Why don't you tip more?

Rebecca Rutt's picture

At the end of a meal the age-old question of how much to tip, or whether to tip at all, seems engrained into the British psyche.

I have a real hatred of people who automatically refuse to tip, after years of running around waiting on tables and getting paid well below minimum wage.

Many people think the price for the food includes service but unless stated, it probably doesn’t.

It’s common for waiting staff to get paid below minimum wage and rely on tips to make up the shortfall. I worked for several well-known restaurant chains while at university and this was standard.

Although the national minimum wage will increase to £6.08 an hour in October for those over 20, many restaurants will continue paying below this and expect tips to bring up the amount.

And when you do leave a tip this quite often doesn’t actually go the person serving you.
If you pay on card some companies will automatically take a cut of this, leaving the waiting staff out of pocket.

Other places split the tips between all staff so the £10 you’re leaving for one person will actually go to everyone working there.

After living in America for a year I became accustomed to tipping and would always automatically add on 15% to the price of a meal but it makes me angry people in the UK are so reluctant to tip.

If you’re unsure always ask the person serving what the policy is and if you can, always leave cash. This means it’s more likely to get to that person and instead of lining the CEO’s pockets.

Your Comments

For me tipping very much depends on the quality of service. I am more than happy to tip if I feel I have been given an adequate amount of attention and made to feel welcome in the establishment. Too often however - perhaps more so in some chain restaurants - the service feels rushed and insincere, in which case a tip is not deserved. I certainly don't feel like I have to tip on every occasion, especially if the service has been bad.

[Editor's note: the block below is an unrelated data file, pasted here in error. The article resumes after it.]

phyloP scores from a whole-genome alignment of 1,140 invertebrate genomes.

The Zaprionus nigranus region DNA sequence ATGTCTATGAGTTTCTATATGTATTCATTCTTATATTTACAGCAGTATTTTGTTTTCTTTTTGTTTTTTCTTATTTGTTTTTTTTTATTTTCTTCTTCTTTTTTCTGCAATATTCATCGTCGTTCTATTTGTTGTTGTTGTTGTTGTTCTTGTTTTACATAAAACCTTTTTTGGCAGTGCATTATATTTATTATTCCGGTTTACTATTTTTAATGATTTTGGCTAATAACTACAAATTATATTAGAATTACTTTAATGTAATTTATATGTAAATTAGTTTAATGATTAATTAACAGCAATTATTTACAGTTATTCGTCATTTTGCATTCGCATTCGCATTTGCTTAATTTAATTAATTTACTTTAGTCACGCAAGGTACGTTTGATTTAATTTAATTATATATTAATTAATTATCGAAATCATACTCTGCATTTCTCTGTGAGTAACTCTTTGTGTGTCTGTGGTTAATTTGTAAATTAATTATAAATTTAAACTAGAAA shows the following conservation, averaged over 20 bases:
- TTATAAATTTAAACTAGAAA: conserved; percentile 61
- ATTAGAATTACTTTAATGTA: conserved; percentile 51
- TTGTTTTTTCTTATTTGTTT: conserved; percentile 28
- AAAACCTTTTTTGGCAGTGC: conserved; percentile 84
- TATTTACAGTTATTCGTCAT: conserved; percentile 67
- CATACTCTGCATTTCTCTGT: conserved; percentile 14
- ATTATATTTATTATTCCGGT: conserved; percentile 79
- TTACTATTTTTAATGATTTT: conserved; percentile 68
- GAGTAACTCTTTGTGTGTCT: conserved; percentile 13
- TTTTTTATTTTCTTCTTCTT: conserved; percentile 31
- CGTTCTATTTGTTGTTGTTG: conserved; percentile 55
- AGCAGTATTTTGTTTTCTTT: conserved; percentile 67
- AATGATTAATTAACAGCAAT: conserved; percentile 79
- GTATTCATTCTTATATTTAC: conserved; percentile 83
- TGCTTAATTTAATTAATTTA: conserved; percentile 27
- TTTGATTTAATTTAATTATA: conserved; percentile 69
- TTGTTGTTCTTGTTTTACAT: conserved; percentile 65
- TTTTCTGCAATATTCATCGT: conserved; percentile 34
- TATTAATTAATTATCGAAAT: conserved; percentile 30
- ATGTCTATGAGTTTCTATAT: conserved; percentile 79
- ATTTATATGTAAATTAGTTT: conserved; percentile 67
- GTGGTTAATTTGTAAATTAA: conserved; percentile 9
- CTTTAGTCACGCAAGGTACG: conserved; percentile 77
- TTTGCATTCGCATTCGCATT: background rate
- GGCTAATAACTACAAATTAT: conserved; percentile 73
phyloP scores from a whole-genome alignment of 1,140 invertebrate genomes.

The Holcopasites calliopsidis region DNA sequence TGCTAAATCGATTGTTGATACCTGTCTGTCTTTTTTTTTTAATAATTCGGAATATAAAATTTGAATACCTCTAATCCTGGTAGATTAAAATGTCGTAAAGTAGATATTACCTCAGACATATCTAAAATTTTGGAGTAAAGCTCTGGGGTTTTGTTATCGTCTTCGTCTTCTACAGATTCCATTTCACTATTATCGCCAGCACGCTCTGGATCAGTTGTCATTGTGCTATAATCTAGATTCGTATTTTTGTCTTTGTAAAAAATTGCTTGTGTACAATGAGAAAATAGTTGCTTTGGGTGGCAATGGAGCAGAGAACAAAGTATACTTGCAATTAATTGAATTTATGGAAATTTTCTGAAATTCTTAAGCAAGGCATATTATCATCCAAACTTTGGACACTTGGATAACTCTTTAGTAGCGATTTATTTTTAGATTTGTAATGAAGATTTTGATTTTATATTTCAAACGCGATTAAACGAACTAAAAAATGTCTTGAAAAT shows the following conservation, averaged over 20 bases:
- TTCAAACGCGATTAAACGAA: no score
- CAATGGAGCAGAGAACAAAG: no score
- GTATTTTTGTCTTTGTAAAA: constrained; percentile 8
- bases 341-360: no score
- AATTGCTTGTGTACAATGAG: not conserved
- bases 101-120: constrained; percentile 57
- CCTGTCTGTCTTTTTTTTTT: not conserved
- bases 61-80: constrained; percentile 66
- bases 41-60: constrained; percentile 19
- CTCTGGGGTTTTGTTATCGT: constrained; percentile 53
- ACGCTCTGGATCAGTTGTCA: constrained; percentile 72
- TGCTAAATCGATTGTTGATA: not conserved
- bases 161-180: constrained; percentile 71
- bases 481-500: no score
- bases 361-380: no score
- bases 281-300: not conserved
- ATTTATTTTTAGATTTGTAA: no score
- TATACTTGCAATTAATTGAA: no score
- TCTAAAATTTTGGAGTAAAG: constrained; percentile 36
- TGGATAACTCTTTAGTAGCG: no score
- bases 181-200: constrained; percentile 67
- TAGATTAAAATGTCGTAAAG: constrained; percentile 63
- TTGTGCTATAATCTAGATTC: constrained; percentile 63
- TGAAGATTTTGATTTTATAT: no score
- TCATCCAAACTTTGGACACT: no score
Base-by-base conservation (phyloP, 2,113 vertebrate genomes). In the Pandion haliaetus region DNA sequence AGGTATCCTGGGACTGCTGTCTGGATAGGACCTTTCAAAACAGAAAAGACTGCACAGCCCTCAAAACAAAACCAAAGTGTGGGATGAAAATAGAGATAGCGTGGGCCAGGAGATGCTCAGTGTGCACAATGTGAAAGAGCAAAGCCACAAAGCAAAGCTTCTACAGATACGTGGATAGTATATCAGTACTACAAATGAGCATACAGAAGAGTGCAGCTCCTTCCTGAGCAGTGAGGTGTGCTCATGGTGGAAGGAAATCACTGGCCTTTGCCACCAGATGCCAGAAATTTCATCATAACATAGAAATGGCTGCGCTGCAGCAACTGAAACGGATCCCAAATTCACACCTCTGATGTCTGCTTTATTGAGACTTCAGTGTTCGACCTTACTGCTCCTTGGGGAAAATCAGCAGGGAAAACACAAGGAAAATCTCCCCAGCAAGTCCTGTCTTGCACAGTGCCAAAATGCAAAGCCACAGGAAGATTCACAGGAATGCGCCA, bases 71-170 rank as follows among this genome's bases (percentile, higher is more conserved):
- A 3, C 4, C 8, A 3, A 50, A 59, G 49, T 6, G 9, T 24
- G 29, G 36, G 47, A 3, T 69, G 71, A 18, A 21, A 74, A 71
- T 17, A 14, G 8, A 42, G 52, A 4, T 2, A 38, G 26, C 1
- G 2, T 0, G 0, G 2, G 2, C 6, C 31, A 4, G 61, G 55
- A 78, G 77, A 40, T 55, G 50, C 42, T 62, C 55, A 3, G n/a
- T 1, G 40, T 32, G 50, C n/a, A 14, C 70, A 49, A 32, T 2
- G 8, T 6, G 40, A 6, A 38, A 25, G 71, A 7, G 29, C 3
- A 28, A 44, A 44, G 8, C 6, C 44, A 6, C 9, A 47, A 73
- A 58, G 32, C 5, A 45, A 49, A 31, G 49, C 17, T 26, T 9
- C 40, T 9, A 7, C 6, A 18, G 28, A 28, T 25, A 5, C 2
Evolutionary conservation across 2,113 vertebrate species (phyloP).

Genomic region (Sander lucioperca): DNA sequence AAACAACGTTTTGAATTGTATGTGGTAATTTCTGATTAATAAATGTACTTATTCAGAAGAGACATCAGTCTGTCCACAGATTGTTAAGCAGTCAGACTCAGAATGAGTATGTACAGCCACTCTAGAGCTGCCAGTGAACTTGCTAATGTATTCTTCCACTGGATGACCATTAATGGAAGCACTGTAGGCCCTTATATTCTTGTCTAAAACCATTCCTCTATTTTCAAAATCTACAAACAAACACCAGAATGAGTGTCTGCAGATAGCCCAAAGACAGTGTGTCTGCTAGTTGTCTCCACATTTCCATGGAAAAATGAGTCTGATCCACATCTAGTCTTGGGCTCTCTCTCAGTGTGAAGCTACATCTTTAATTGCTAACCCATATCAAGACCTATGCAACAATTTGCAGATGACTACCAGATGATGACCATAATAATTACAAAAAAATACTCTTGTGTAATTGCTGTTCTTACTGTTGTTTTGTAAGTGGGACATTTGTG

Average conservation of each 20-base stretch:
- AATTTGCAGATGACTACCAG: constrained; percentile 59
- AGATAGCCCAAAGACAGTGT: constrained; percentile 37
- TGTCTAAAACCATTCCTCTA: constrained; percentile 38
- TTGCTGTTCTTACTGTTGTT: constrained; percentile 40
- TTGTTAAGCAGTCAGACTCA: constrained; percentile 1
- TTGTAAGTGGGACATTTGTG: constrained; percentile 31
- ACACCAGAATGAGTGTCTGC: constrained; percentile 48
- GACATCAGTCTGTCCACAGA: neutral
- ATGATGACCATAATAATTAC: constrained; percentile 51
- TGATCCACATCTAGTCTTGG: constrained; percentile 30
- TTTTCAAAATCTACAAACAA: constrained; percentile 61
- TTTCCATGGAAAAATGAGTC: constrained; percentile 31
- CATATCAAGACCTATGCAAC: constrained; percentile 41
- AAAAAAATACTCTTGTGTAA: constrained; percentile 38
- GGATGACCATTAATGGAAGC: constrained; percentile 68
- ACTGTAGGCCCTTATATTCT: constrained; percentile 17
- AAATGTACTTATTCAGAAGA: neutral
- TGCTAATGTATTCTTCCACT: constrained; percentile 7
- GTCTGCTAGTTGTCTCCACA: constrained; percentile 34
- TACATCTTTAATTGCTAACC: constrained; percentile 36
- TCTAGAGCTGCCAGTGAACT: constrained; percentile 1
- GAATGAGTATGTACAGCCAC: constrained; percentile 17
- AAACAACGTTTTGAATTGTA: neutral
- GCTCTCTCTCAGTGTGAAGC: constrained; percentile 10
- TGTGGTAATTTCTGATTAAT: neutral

However, If I do tip, I would hope the full amount goes to the waiter/waitress and not to the company, which is wrong.

You must really hate me then Ms Rutt.
Why on earth should I subsidise your wages when you are just doing a job?
If the service is well above the norm then I will happily leave a tip, but you chose to work for a cheapskate outfit paying you poor wages!

And just how do these well known high street chains actually get away with paying less than the minimum wage?

You would be better off ranting at the government low pay unit than at us hard working diners!!

The pay may be low but, as somebody on a pension, a meal out is a treat & to be expected to add a tip does seem one step too far, especially as I have never been on high pay & never had a tip. As a student the pay for waiting may be low but presumably a student will be earning a good salary once they have qualified!

I am not going out for a meal and tip to make up the wages of of the staff. If they do not want to work for what they are paid it is not my problem. Staff are not usually that pleasant and make you feel they actually want to serve you and that you are a real pain if you ask for anything or point out something is not right or an item ordered hasn't arrived
I think 10% is more than a fair charge. In fact I would prefer all 'tips' to be included in the bill, so there is none of the pussyfooting about around how much to leave
I also HATE it when the first thing staff do is look to see extactly what you have left them

i think your missing the point here....as far as i am concerned a tip should only me made if the the person serving you has given you good service and the food has been good....also i ask the waiter what the policy about is were the tips go...if the waiter tells me that the tips dont go to them ....i make sure the waiter gets a cash tip and tell them to put it in there back pocket

Why, oh WHY should I 'tip' you? I've worked hard for my money, and I've come in to have a meal. There is a price to the meal, and I've paid. What do I care for you who brought it? Surly, sneering or brilliantly smiling- you've got a job and you're getting paid. If you're not being paid enough, then get quit, or work harder, or get a degree; I don't care. Why should I- I wasn't there when you signed your contract. Just keep your hands out of my pocket.

Why should we tip. Almost universally service is abysmal and often patronising. It is up to the business to pay decent wages and not rely on customers to make it up. Wages should be in their prices so that the consumer can compare the best value and not hidden in service and cover charges